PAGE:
Above the main room, seven time-delayed EVID 6.2 surface-mount speaker systems – which look just like flying saucers – bring sound to the pink-hued Skybar. This glass-enclosed space allows customers to look down onto the dancefloor, and boasts a ceiling of silver leaf.

In Vision’s other rooms, Waterbury relented to design demands and built speakers into the walls, while Krohngold painted the grills to make them even more incognito. EV DX38 processors provide audio control in every environment. Glass wall separations allow patrons in one room a perspective on the rest of the club, while chrome beads hang over the glass to dampen sound, and to help give the environments sonic independence.

For the Red and Blue rooms, contrasting colors illuminate the theme-colored décor (since like colors would hardly show). Oranges, reds and yellows were selected for the Blue Room, projected by eight DJ Scan 250s and eight Spot 160s by Robe, and controlled by a Leviton NSI MLC16. The room also sports EV X-Array Xi-1152/94 speakers, QRx-218s subs and more of the intergalactic EVID 6.2 speakers to fill its high-backed VIP booths with sound.

In the Red Room, blues, yellows and fiery gobos from 12 DJ Scan 250 XTs complement the motif, while the room’s personal DJ transmits via four flown EV QRx 115/75 speakers and two wall-encased QRx 218 subwoofers. The glass-enclosed Green Room, which faces Atlanta’s main drag Peachtree Street, mirrors that light layout, with more EV FRi-152 two-ways and QRX subs providing sound.

Not Done Yet
In addition to all those lights, Vision also sports a cryogenic system, four large-scale InFocus and Proxima video projectors, plus 60 LG plasma screens (installed by Intellisound, spread throughout the entire club, flanking bars, lining entryways and adding even more motion to Krohngold’s splay of bold patterns, bright colors and twinkling chandeliers.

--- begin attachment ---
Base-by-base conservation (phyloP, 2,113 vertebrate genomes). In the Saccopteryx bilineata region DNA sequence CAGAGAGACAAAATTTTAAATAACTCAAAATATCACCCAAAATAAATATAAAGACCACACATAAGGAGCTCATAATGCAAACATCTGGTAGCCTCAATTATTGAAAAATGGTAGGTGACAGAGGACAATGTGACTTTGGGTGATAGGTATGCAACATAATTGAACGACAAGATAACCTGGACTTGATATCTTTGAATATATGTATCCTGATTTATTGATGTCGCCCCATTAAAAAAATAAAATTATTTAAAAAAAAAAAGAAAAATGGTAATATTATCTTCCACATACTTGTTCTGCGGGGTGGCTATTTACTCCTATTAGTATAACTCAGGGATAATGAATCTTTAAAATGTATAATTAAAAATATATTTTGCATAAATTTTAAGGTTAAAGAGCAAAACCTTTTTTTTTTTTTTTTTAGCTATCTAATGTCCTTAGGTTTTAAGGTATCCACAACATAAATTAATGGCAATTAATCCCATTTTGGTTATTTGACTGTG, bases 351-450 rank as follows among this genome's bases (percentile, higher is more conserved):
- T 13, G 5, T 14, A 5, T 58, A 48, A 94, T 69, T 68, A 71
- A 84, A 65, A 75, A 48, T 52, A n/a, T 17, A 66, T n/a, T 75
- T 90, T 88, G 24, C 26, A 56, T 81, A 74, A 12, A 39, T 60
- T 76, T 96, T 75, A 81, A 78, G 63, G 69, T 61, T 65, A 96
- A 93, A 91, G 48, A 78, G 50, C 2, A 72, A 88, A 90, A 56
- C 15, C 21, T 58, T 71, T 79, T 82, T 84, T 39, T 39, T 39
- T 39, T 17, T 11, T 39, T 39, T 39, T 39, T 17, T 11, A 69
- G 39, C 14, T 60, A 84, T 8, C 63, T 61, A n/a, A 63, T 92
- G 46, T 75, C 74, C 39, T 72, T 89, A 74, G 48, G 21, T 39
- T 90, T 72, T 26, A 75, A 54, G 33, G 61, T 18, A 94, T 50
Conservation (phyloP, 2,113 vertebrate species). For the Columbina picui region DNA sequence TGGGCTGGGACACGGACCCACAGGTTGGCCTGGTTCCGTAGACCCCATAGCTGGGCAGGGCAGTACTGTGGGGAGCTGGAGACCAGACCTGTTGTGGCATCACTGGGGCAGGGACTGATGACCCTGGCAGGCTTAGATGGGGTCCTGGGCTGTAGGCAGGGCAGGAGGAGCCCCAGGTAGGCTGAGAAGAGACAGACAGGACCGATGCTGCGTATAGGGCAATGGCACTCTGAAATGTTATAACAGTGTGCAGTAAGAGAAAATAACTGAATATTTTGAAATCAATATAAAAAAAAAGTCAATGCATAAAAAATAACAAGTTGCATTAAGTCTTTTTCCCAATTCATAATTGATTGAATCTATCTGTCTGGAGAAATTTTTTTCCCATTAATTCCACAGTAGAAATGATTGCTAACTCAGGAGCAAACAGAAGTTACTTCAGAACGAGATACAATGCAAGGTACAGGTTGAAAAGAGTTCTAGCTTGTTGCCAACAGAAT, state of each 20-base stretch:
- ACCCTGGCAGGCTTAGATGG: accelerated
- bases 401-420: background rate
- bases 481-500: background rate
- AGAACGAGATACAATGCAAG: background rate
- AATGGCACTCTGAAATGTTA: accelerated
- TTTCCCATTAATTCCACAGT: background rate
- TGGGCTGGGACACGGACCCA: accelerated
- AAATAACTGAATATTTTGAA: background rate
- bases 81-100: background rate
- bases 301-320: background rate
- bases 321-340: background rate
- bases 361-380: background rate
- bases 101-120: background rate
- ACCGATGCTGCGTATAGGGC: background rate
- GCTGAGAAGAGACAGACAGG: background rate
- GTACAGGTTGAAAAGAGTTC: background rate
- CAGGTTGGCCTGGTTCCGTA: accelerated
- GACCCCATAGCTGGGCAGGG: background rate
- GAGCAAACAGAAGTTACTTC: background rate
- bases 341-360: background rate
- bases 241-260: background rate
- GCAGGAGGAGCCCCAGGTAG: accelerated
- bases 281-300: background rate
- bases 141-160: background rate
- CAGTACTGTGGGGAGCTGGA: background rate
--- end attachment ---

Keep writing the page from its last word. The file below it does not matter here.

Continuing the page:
Another new feature? Smarter use of space. “Before there were VIP areas you had the beauty of having waitress service,” Ingleton says, “but if you needed to go to the bathroom you then had to clamber through a whole crowd.” Now, added to the original 64 clumped stalls in the single central bathroom are additional loos – plus more bars – in every VIP nook and cranny.

And the Vision team is not done yet. Plans are underway for another environment to add to the dizzying maze with the conversion of next door’s former café space into another sound-packed environment of Vision. Perhaps when that renovation is completed the club ought to be more aptly renamed something like Kaleidoscope, Crazy Eyes or at least Double Vision.



AUDIO (selected)
23 - X-Array Xi-1152 downfills
20 - MTL-2 subwoofers
18 - EVID 6.2 speakers
16 - X-Array XCN two-ways
12 - QRx 218s subwoofers
9 - DX38 processors
7 - SxA250 self-powered two-ways
5 - CP3000S amplifiers
4 - FRi-152/64 two-ways
4 - QRx 115/75 speakers
2 - FRi-2082 two-ways
2 - Sx250 two-ways
1 - Protea 24.24M digital matrix

Main Room
80 - DJ Scan 250 XT scanners
12 - Spot 160 moving heads
8 - DJ Roller 250 XT scanners
4 - Color Wash 250 AT moving heads
Elation Professional
16 - Vision 250 scanners
Martin Professional
10 - Atomic 3000 DMX strobes
High End Systems
10 - Studio Spot 250 luminaires
American DJ
6 - Rainbow 250 color changers
1 - Azure digital controller

Blue, Red and Green Rooms
16 - DJ Scan 250 XT scanners
16 - Spot 160 moving heads
2 - NSI MLC128R controllers
1 - NSI MLC16 controller


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Copyright 2005 Club Systems International Magazine
Copyright 2005 TESTA Communications